“Therefore a man shall leave his father and mother and hold fast to his wife, and the two shall become one flesh”. This mystery is profound, and I am saying it refers to Christ and the church”Ephesians 5:31-32
The mysterious beauty of husband and wife is not a mystery anymore. It is the shadow of something far greater.
“The Bible tells us that true love is not that we love one another, nor even that we love God. Rather it is that God loved us and sent his Son as the atoning sacrifice for our sins (1 John 4:10). So the finest of songs surely has to point us in some profound way to God’s love for us in Christ, the love that entered our fallen world, lived the perfect life in our place, and suffered and died for our sins”Iain M. Duguid, Song of Songs
That’s the real beauty of the Songs, even as we read of the fire that is human sexuality–that can either warm us or burn us–when interpreted within the great framework of all of God’s Word, we see something even brighter than our sexuality burning. It is the reality that Christ is the ultimate home for our soul, that marital love paves the way for a greater understanding of the love that Christ has for his Bride: the church. As we realize this we find the greatest comfort: our sins are forgiven and we are whole in Him. Our broken sexual past is washed pure with his blood, scars we carry from sexual abuse are shared with the one who has scars on his hands and side, our body and soul that feel disjointed and corrupted by our sin, they are made whole by the One who knows all of who we are, and presents us as his perfected Bride, purchased by his death and healed through his resurrection.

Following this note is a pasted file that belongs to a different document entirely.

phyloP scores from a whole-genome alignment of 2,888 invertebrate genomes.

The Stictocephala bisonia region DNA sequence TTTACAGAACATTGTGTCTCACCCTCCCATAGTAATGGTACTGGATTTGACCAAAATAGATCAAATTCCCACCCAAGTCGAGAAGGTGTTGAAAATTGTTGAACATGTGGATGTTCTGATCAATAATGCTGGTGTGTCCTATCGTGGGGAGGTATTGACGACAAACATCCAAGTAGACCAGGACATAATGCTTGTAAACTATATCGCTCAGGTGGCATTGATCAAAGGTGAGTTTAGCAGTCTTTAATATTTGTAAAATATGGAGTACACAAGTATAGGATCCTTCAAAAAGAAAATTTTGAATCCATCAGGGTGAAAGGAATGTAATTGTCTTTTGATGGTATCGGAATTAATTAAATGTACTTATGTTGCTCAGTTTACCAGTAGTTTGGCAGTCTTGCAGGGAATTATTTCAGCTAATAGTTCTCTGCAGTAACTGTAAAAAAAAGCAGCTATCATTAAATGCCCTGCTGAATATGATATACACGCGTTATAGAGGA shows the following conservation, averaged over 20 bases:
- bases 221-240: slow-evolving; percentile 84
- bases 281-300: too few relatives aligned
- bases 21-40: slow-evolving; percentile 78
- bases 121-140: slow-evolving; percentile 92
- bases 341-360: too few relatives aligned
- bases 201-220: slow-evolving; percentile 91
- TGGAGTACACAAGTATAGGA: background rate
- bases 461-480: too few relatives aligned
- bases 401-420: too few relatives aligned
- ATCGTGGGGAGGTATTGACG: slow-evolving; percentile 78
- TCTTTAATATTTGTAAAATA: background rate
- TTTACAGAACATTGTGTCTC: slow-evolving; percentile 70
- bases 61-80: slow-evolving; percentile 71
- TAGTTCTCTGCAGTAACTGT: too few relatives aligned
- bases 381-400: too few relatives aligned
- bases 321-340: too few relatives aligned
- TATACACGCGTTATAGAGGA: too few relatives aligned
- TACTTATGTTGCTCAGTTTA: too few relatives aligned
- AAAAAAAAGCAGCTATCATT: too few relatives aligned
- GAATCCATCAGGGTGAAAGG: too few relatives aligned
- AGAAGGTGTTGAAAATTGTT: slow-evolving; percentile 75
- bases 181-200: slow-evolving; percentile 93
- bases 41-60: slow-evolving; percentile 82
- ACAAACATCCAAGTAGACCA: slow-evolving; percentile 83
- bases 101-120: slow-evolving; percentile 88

When we know this, when we see reflected in the pool of married love the ultimate love that Christ gives us, we can submit sex to the glory of God. Whether that means sexual restraint in our singleness, or sexual expression in our marriages. We can repent of our sexual immorality and find forgiveness. We can pursue holiness and chastity, and the freedom that comes in seeing sexuality within an eternal framework. We too can sing, “I am my beloved’s and my beloved is mine,” because we wholly belong to Christ.